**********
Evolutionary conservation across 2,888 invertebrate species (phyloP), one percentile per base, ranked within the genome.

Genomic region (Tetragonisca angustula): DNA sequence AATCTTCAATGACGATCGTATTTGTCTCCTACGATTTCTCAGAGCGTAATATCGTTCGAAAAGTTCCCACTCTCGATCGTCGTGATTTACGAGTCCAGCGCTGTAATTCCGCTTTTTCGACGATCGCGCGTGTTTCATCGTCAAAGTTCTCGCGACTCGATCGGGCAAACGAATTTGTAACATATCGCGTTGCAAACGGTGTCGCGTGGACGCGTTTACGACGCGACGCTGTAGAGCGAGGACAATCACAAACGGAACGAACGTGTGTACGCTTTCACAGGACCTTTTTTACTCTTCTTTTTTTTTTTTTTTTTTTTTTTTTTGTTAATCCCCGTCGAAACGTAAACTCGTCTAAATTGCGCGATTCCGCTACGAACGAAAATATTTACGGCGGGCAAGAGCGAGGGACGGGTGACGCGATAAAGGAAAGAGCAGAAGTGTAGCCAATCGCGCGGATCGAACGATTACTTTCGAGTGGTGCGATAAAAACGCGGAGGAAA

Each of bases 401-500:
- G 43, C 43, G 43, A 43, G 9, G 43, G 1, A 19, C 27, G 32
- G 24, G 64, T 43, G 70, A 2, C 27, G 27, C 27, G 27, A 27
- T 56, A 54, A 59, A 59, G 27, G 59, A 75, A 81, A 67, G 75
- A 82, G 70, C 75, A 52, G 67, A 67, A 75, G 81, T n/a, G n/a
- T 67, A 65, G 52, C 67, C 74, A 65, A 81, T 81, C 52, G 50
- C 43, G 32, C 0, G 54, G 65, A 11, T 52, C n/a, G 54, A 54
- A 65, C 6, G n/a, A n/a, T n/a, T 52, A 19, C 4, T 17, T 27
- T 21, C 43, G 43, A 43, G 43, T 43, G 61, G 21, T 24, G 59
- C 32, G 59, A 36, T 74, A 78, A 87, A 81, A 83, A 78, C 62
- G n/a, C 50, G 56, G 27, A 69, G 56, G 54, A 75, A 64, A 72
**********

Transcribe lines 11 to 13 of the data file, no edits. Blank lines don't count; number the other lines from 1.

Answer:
- T 21, C 43, G 43, A 43, G 43, T 43, G 61, G 21, T 24, G 59
- C 32, G 59, A 36, T 74, A 78, A 87, A 81, A 83, A 78, C 62
- G n/a, C 50, G 56, G 27, A 69, G 56, G 54, A 75, A 64, A 72